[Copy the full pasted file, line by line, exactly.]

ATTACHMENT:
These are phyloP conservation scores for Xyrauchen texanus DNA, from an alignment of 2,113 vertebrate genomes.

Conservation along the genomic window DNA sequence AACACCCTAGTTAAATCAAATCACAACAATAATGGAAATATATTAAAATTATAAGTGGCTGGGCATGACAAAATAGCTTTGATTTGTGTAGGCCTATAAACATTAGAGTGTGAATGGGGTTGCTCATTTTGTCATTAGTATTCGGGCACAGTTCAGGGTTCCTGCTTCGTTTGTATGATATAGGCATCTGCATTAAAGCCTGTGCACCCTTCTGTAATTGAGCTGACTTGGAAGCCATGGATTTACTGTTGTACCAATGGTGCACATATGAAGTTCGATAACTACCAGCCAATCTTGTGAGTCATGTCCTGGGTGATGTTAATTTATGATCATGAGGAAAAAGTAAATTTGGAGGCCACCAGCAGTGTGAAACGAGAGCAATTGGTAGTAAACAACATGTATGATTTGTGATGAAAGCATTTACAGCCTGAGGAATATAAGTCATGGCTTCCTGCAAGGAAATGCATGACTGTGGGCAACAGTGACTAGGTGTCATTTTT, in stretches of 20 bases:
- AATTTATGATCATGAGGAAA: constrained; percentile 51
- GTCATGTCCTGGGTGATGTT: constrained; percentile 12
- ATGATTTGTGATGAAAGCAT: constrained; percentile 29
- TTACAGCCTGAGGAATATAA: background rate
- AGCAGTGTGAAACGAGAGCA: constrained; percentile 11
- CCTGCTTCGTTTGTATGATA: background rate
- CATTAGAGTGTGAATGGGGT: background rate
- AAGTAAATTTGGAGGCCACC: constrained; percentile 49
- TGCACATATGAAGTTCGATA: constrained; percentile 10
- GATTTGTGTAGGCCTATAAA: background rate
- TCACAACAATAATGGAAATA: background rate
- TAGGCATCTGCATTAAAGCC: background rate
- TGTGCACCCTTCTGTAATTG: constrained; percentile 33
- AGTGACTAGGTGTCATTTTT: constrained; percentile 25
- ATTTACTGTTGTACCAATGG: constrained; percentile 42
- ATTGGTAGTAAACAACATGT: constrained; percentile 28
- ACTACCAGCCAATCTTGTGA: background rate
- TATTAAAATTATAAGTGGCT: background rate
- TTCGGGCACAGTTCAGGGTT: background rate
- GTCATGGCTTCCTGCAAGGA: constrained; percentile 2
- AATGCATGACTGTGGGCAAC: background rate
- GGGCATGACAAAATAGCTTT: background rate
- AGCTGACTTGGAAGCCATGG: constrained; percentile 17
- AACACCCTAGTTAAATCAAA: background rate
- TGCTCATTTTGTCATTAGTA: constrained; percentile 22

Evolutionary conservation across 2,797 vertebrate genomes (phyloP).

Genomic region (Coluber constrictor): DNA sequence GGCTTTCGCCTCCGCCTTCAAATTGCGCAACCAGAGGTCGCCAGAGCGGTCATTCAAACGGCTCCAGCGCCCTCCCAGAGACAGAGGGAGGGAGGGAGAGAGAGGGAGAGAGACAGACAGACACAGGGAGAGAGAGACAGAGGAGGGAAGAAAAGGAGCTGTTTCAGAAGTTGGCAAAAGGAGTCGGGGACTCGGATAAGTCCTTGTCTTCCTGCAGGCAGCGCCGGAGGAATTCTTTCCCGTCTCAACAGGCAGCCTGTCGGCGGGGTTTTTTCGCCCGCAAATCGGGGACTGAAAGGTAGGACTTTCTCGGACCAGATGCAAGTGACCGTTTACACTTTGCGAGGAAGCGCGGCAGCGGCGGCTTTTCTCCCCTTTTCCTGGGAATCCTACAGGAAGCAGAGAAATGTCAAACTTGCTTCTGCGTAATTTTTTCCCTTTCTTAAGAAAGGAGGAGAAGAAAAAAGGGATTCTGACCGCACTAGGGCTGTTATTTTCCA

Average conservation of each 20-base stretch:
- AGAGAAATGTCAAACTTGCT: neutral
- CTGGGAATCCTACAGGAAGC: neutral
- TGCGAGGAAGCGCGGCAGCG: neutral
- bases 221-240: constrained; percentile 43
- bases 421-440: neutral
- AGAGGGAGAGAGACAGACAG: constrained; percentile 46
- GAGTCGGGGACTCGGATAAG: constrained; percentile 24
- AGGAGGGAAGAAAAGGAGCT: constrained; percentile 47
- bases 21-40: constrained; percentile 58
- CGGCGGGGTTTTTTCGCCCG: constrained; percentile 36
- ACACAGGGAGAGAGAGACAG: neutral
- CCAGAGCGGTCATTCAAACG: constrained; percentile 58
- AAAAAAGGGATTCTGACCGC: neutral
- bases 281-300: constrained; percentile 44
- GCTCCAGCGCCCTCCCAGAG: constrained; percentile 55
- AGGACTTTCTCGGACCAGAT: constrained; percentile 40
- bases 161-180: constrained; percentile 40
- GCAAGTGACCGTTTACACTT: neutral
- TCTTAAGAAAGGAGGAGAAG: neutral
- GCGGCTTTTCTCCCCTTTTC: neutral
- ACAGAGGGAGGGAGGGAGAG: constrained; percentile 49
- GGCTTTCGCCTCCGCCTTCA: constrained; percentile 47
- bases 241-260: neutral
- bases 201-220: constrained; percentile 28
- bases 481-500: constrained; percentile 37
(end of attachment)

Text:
These are phyloP conservation scores for Xyrauchen texanus DNA, from an alignment of 2,113 vertebrate genomes.

Conservation along the genomic window DNA sequence AACACCCTAGTTAAATCAAATCACAACAATAATGGAAATATATTAAAATTATAAGTGGCTGGGCATGACAAAATAGCTTTGATTTGTGTAGGCCTATAAACATTAGAGTGTGAATGGGGTTGCTCATTTTGTCATTAGTATTCGGGCACAGTTCAGGGTTCCTGCTTCGTTTGTATGATATAGGCATCTGCATTAAAGCCTGTGCACCCTTCTGTAATTGAGCTGACTTGGAAGCCATGGATTTACTGTTGTACCAATGGTGCACATATGAAGTTCGATAACTACCAGCCAATCTTGTGAGTCATGTCCTGGGTGATGTTAATTTATGATCATGAGGAAAAAGTAAATTTGGAGGCCACCAGCAGTGTGAAACGAGAGCAATTGGTAGTAAACAACATGTATGATTTGTGATGAAAGCATTTACAGCCTGAGGAATATAAGTCATGGCTTCCTGCAAGGAAATGCATGACTGTGGGCAACAGTGACTAGGTGTCATTTTT, in stretches of 20 bases:
- AATTTATGATCATGAGGAAA: constrained; percentile 51
- GTCATGTCCTGGGTGATGTT: constrained; percentile 12
- ATGATTTGTGATGAAAGCAT: constrained; percentile 29
- TTACAGCCTGAGGAATATAA: background rate
- AGCAGTGTGAAACGAGAGCA: constrained; percentile 11
- CCTGCTTCGTTTGTATGATA: background rate
- CATTAGAGTGTGAATGGGGT: background rate
- AAGTAAATTTGGAGGCCACC: constrained; percentile 49
- TGCACATATGAAGTTCGATA: constrained; percentile 10
- GATTTGTGTAGGCCTATAAA: background rate
- TCACAACAATAATGGAAATA: background rate
- TAGGCATCTGCATTAAAGCC: background rate
- TGTGCACCCTTCTGTAATTG: constrained; percentile 33
- AGTGACTAGGTGTCATTTTT: constrained; percentile 25
- ATTTACTGTTGTACCAATGG: constrained; percentile 42
- ATTGGTAGTAAACAACATGT: constrained; percentile 28
- ACTACCAGCCAATCTTGTGA: background rate
- TATTAAAATTATAAGTGGCT: background rate
- TTCGGGCACAGTTCAGGGTT: background rate
- GTCATGGCTTCCTGCAAGGA: constrained; percentile 2
- AATGCATGACTGTGGGCAAC: background rate
- GGGCATGACAAAATAGCTTT: background rate
- AGCTGACTTGGAAGCCATGG: constrained; percentile 17
- AACACCCTAGTTAAATCAAA: background rate
- TGCTCATTTTGTCATTAGTA: constrained; percentile 22

Evolutionary conservation across 2,797 vertebrate genomes (phyloP).

Genomic region (Coluber constrictor): DNA sequence GGCTTTCGCCTCCGCCTTCAAATTGCGCAACCAGAGGTCGCCAGAGCGGTCATTCAAACGGCTCCAGCGCCCTCCCAGAGACAGAGGGAGGGAGGGAGAGAGAGGGAGAGAGACAGACAGACACAGGGAGAGAGAGACAGAGGAGGGAAGAAAAGGAGCTGTTTCAGAAGTTGGCAAAAGGAGTCGGGGACTCGGATAAGTCCTTGTCTTCCTGCAGGCAGCGCCGGAGGAATTCTTTCCCGTCTCAACAGGCAGCCTGTCGGCGGGGTTTTTTCGCCCGCAAATCGGGGACTGAAAGGTAGGACTTTCTCGGACCAGATGCAAGTGACCGTTTACACTTTGCGAGGAAGCGCGGCAGCGGCGGCTTTTCTCCCCTTTTCCTGGGAATCCTACAGGAAGCAGAGAAATGTCAAACTTGCTTCTGCGTAATTTTTTCCCTTTCTTAAGAAAGGAGGAGAAGAAAAAAGGGATTCTGACCGCACTAGGGCTGTTATTTTCCA

Average conservation of each 20-base stretch:
- AGAGAAATGTCAAACTTGCT: neutral
- CTGGGAATCCTACAGGAAGC: neutral
- TGCGAGGAAGCGCGGCAGCG: neutral
- bases 221-240: constrained; percentile 43
- bases 421-440: neutral
- AGAGGGAGAGAGACAGACAG: constrained; percentile 46
- GAGTCGGGGACTCGGATAAG: constrained; percentile 24
- AGGAGGGAAGAAAAGGAGCT: constrained; percentile 47
- bases 21-40: constrained; percentile 58
- CGGCGGGGTTTTTTCGCCCG: constrained; percentile 36
- ACACAGGGAGAGAGAGACAG: neutral
- CCAGAGCGGTCATTCAAACG: constrained; percentile 58
- AAAAAAGGGATTCTGACCGC: neutral
- bases 281-300: constrained; percentile 44
- GCTCCAGCGCCCTCCCAGAG: constrained; percentile 55
- AGGACTTTCTCGGACCAGAT: constrained; percentile 40
- bases 161-180: constrained; percentile 40
- GCAAGTGACCGTTTACACTT: neutral
- TCTTAAGAAAGGAGGAGAAG: neutral
- GCGGCTTTTCTCCCCTTTTC: neutral
- ACAGAGGGAGGGAGGGAGAG: constrained; percentile 49
- GGCTTTCGCCTCCGCCTTCA: constrained; percentile 47
- bases 241-260: neutral
- bases 201-220: constrained; percentile 28
- bases 481-500: constrained; percentile 37